The importance of managing your budget

Why should I budget?

This should be common sense but for those who need it spelling out if you’re going to spend more money each month than you earn then you’re going to get into debt pretty quickly. This will lead to trouble paying bills, your mortgage or rent, not having enough money to live on and when you find yourself in that position it can easily progress to losing your home or being evicted. A budget plan can help you avoid getting into any unnecessary debt.

Another sensible reason to budget is so that you can save up for the things you’re likely to need in future or the extra items you’d like out of life. Holidays don’t grown on trees, nor does a new car, and neither does the money to pay for an emergency repair to the old one!

A decent budget will allow you to plan your finances over the term of each year allowing for any unforeseen expenditure and to cover the more expensive months in your diary. It should also help you plan to have something left over for a rainy day.

A sensible budget can also help you improve your credit rating that could help with future loans or mortgages. A good credit rating could be the difference between borrowing on a low interest rate or a high one.

How should I budget?

Setting up a budget plan is fairly simple. All you have to do is measure your income against your outgoings and make sure that you aren’t spending more than you’re earning. Making a plan with set goals will help you stick to it more efficiently — so plan it, print it out and check it regularly to make sure you’re on the right track.

You can do it the old school way with a written ledger or you can access one of the many budgeting software packages or apps available for your computer, phone or tablet. If you’ve got the ability to choose an app or computer package then give it a go; many of them will have built in tools to keep you in control that will show you month to month what you can afford to spend and in some circumstances if you’re about to go over your spending limit.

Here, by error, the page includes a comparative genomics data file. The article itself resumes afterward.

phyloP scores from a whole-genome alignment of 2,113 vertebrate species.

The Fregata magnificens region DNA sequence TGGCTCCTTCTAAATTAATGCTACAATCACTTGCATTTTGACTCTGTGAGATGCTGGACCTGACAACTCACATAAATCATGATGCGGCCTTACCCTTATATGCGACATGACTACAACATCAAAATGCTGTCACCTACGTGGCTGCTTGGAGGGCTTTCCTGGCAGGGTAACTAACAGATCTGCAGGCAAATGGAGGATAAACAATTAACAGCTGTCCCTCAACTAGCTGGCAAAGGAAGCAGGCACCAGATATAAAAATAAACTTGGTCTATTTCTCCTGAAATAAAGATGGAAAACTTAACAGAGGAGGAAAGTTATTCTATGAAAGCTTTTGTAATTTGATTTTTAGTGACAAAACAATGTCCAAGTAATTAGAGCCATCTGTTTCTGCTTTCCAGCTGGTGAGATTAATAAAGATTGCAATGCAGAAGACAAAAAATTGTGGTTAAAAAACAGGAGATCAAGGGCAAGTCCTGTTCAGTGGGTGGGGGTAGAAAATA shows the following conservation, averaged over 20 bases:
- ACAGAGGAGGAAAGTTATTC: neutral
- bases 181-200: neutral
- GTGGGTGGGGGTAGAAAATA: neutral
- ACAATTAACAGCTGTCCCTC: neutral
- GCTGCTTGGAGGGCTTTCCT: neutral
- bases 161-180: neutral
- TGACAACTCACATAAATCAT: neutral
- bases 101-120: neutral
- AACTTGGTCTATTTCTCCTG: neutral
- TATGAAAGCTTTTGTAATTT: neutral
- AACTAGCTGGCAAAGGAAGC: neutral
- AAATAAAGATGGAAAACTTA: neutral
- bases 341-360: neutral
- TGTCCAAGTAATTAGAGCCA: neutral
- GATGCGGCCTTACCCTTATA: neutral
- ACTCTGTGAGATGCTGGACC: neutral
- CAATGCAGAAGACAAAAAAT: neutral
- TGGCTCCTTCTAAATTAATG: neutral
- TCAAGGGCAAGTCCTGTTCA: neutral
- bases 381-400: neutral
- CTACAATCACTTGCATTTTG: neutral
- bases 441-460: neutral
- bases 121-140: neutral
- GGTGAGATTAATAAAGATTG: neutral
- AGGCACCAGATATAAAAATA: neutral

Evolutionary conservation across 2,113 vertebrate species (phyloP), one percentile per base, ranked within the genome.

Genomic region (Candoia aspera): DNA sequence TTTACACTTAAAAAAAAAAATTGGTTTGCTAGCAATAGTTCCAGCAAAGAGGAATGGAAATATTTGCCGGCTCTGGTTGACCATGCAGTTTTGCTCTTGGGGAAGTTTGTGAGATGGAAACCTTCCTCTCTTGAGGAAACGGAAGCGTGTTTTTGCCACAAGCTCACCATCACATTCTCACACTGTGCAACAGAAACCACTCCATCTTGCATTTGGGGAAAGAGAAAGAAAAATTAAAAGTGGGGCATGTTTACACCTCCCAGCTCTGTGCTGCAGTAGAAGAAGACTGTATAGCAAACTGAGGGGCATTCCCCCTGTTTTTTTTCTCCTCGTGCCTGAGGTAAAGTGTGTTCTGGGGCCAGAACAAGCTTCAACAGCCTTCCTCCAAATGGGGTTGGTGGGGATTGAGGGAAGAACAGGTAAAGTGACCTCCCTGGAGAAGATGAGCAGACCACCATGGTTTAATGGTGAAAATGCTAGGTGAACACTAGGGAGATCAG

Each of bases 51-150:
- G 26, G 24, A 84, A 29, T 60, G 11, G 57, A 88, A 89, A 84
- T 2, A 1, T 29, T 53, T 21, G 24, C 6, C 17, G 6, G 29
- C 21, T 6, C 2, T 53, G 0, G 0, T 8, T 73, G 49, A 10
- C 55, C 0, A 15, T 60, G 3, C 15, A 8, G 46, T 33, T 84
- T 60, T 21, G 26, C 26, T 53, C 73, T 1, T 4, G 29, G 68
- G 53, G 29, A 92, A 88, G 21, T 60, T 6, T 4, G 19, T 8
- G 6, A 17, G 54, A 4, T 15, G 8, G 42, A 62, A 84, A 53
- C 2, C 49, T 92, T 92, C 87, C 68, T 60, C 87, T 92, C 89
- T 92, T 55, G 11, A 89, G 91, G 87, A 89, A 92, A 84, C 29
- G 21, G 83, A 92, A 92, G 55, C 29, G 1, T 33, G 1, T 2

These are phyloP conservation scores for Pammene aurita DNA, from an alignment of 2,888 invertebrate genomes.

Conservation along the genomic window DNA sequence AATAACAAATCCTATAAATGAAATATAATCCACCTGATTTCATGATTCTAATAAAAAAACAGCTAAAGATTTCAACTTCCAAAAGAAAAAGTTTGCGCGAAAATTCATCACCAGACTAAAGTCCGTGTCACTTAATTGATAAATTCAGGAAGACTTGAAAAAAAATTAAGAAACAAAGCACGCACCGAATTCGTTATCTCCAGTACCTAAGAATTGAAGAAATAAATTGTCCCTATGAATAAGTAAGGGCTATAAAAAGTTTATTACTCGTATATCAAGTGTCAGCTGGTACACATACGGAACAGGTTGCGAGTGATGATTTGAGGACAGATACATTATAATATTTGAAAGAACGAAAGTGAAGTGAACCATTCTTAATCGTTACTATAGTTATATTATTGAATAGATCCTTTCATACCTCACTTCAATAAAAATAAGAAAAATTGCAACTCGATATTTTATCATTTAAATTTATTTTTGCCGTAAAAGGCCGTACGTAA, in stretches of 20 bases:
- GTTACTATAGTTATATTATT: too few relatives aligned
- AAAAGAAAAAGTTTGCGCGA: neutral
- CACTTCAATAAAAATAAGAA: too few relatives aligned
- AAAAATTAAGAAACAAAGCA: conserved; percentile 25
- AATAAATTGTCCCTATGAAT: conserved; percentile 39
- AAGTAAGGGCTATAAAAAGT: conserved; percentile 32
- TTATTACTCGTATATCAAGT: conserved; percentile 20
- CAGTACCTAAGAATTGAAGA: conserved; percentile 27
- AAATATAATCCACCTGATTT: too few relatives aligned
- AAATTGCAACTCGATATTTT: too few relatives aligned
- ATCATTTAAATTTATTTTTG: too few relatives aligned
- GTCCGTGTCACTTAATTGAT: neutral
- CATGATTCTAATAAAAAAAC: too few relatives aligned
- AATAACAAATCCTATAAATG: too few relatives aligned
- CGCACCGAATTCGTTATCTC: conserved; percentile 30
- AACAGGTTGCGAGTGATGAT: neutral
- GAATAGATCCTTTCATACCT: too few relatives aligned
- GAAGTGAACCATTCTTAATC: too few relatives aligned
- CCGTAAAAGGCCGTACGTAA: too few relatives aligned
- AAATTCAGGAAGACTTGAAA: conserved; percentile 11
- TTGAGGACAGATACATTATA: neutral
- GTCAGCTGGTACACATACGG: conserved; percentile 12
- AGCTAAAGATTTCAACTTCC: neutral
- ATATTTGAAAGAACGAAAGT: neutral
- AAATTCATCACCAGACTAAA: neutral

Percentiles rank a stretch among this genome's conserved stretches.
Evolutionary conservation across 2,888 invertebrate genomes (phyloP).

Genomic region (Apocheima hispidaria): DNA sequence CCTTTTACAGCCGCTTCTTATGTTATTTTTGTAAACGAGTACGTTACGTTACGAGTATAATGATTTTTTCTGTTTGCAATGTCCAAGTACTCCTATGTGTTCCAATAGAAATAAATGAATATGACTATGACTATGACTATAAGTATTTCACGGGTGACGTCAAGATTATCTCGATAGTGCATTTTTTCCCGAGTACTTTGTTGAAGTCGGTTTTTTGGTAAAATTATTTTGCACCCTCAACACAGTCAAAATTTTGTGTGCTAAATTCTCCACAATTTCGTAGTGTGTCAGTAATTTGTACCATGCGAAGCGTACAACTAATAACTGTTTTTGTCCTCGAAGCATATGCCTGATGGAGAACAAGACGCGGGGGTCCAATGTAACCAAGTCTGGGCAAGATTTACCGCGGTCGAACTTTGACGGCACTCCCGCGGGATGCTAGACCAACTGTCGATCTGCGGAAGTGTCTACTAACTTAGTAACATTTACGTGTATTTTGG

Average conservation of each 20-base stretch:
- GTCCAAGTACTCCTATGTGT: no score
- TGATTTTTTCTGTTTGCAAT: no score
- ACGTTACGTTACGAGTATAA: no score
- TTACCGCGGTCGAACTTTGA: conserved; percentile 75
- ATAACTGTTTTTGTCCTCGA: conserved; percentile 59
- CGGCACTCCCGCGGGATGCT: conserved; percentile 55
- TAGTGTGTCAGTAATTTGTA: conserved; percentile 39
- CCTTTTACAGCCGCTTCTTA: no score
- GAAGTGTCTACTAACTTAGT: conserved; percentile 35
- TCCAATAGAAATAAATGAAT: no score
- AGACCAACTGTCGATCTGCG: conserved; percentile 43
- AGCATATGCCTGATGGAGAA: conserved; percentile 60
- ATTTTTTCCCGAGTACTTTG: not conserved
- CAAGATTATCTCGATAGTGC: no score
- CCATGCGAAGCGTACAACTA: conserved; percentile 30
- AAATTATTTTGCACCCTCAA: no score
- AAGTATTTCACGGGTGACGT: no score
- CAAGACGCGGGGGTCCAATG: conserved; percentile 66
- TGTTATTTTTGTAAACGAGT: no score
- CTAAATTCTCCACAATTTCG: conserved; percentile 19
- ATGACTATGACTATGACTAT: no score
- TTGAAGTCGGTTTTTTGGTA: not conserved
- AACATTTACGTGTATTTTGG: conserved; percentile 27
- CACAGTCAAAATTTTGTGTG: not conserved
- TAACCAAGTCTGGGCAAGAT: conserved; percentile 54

What do I need?

To start your budget plan you’ll need to gather all information from the past year that will give you solid details on what you actually spend. If you’ve got access to your bank statements then that’s great, they will show all of your direct debits and standing order payments that happen every month, anything you buy on a regular basis such as petrol and groceries, items that you pay for on your debit card and if you regularly use a credit card then get the statements for that too.

Income

You need to account for all the money that’s coming into your household. Add up all wages, pensions, child support, family credit, investments or interest payments that happen each month — this is your total income.

Outgoings

Start with your largest regular payments and work your way down. Go through your bank statement and list your mortgage or rent, council tax, utility bills, insurance policies, groceries, transport and motor costs, debt and loan payments, internet, television subscriptions, mobile phone contracts, social or physical activity memberships (think gym, golf club, dance classes, keep fit, etc.) — when you’ve got all of these together this will give you the first part of your outgoings.